|CV-22 'Suspended' for Countermeasures Testing|
CV-22 'Suspended' for Countermeasures Testing
By Tech. Sgt. Christopher Ball, Air Force Flight Test Center Public Affairs.
Edwards Air Force Base, California -- (AFMCNS) July 11, 2002 -- Edwards experts began testing the CV-22, Air Force variant of the V-22 Osprey, electronic countermeasures in the Benefield Anechoic Facility here July 2.
Maintainers from the 418th Flight Test Squadron prepare connections for the sling that will hold the CV-22 in place for electronics testing in the Benefield Anechoic Facility. The aircraft was towed into the BAF Tuesday in preparation for the test that will be conducted over the next three months.
Photo by Master Sgt. Anne Ward
According to Lt. Col. Tom Kennedy, CV-22 program manager at Naval Air Station Patuxent River, the aircraft will spend about three months suspended from the facility’s ceiling while CV-22 Integrated Test Team members check out the electronic countermeasures package called the suite of integrated radio frequency countermeasures, or SIRFC.
"This is kind of the heart and soul of the aircraft's defensive countermeasures," Kennedy said.
The suite includes state-of-the-art integrated threat location and jamming technology, according to Kennedy.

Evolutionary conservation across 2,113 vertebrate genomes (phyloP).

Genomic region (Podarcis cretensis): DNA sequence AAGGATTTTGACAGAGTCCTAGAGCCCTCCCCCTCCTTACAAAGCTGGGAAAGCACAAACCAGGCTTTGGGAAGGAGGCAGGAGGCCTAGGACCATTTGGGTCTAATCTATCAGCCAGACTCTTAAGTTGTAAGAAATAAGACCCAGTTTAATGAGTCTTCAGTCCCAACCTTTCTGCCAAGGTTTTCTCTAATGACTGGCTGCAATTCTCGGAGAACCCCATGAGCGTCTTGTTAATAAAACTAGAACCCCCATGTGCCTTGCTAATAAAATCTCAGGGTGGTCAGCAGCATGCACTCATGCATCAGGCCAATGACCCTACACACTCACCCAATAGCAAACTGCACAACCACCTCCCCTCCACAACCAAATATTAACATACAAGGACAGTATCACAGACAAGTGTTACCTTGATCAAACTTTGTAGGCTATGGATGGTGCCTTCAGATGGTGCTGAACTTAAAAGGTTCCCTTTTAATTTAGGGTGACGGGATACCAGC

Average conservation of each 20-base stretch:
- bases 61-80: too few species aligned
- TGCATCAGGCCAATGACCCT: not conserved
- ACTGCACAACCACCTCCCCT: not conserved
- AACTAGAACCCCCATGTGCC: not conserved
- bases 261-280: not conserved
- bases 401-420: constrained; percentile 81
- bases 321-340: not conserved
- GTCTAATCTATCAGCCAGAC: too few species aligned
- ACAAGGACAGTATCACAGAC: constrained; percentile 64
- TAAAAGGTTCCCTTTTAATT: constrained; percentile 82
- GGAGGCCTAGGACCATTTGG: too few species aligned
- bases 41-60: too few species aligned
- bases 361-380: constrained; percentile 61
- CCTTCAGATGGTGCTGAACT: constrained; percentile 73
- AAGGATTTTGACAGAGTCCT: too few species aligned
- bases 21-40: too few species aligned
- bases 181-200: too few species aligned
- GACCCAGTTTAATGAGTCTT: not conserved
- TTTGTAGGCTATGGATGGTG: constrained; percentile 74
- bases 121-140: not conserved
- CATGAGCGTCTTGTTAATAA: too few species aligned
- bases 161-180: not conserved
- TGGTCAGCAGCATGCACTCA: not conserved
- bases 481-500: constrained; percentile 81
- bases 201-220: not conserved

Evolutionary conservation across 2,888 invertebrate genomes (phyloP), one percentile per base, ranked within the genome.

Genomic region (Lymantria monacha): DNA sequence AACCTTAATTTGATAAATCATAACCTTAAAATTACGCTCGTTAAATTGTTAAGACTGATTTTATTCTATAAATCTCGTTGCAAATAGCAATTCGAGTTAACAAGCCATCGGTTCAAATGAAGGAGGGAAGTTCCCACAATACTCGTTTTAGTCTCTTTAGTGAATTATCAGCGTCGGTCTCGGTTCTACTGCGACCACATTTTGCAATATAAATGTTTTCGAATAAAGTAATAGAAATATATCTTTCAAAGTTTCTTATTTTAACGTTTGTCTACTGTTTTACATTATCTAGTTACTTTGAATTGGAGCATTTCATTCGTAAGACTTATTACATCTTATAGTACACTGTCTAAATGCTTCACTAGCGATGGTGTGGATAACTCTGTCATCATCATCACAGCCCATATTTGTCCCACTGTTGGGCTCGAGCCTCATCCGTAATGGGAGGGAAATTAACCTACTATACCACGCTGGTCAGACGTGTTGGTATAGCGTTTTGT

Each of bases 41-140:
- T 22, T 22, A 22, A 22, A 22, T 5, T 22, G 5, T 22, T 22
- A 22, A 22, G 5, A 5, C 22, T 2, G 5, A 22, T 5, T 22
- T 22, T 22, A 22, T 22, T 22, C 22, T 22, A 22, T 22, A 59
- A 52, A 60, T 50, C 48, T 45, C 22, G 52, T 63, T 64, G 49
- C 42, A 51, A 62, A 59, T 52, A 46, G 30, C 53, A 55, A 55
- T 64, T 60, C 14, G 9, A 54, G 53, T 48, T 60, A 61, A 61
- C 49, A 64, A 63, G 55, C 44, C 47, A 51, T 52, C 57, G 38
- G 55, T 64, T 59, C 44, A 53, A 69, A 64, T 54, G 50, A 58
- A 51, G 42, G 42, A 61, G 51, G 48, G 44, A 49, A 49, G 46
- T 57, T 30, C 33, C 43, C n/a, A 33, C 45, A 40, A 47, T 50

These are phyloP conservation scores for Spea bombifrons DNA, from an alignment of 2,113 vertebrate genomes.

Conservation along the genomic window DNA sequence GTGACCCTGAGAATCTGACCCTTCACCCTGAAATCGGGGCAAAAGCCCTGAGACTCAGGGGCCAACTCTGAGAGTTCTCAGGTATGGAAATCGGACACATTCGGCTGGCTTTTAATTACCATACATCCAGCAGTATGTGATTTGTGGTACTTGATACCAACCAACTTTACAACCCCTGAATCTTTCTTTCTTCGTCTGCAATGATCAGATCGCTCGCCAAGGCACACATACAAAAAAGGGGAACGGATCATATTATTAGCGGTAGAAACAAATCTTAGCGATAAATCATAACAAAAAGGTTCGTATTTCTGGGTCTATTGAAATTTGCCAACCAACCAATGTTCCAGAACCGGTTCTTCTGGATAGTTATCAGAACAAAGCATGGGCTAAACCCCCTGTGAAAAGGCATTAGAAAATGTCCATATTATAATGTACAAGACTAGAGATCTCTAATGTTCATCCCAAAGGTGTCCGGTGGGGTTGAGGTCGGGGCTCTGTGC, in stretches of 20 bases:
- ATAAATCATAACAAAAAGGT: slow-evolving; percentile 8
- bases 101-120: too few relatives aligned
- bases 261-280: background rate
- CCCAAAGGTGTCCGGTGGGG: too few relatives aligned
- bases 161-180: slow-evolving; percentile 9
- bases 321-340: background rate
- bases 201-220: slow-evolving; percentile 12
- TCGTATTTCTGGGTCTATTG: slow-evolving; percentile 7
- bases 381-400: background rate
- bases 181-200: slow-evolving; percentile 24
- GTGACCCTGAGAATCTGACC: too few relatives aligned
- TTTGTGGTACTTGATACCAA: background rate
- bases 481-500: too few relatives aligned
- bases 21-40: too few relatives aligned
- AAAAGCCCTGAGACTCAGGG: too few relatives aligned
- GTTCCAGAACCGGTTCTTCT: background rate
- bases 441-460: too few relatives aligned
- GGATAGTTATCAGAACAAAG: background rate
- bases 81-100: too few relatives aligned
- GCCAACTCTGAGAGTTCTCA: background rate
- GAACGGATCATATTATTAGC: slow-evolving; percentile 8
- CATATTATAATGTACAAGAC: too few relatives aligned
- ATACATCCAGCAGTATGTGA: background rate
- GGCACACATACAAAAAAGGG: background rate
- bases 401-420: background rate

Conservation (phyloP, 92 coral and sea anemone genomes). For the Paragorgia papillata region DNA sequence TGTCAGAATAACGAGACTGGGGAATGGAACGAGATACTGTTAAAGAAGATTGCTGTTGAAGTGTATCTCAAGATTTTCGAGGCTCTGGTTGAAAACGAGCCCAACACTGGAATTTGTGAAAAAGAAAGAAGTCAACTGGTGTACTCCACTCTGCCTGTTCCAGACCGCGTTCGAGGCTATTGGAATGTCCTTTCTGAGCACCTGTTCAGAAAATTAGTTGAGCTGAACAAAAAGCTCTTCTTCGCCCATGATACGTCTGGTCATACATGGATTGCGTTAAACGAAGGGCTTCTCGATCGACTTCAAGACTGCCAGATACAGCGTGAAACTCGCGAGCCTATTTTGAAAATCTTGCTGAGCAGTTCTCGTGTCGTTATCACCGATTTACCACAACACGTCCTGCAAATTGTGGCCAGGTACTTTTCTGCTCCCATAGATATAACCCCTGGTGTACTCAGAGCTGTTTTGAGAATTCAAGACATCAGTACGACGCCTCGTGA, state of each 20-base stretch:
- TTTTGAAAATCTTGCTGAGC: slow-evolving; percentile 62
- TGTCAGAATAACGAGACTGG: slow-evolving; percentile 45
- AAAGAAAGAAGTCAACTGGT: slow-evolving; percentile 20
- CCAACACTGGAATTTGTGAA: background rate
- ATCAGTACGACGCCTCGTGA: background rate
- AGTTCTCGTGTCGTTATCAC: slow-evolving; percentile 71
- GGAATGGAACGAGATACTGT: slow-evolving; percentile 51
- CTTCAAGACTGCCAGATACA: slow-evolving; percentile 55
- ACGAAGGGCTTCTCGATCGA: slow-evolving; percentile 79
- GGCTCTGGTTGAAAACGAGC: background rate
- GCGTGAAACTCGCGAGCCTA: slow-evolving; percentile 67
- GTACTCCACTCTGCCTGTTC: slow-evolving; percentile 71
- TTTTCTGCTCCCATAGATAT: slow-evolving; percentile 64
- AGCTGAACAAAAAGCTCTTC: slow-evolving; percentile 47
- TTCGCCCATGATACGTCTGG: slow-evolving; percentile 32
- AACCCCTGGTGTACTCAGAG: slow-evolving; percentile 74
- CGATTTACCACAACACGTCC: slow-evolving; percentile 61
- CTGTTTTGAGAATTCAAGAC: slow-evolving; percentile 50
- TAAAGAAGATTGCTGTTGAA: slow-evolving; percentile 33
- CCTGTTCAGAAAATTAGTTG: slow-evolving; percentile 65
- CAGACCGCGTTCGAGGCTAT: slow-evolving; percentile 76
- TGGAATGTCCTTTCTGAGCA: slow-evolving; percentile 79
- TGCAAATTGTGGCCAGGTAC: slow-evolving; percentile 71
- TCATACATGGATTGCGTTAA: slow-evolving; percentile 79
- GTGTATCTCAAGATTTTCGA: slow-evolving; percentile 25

The testing emphasis of the testing is to characterize the performance of the SIRFC countermeasures.
Before testing, the aircraft showed that some of the antennas were not in optimal locations, Kennedy said. So Edwards CV-22 ITT people relocated the antennas, and testing in the Benefield Anechoic Facility will determine how well the new placement will work out.
The chamber time will also be used to test interoperability of the SIRFC with the aircraft’s multi-mode radar.
"If something is emitting electrons, we have to make sure it doesn't interfere with other systems," Kennedy said.
"Interoperability is critical," said Maj. Ernie Tavares, CV-22 development systems manager. "The CV-22 belongs to Air Force Special Operations command, and one of its intended missions is low-altitude ingress - less than 300 feet. If the SIRFC and the multi-mode radar aren't working together, it could jeopardize that mission."
According to Kennedy, the Benefield Anechoic Facility is geared to simulate flight conditions, mitigating the risk of building the aircraft, flying it and having it not perform.
"This phase of testing will verify the homework the government and the contractors have performed," he said.
"This is the last major hurdle," Kennedy added. "The next step would be to take it out on the range and fly it."
The aircraft in the BAF, called Ship 9, is one of two Ospreys at Edwards. The other craft, Ship 7, will be resuming flight testing sometime in late summer, according to Kennedy.
He said the electronics testing and the return to flight are two major hurdles in the CV-22 program.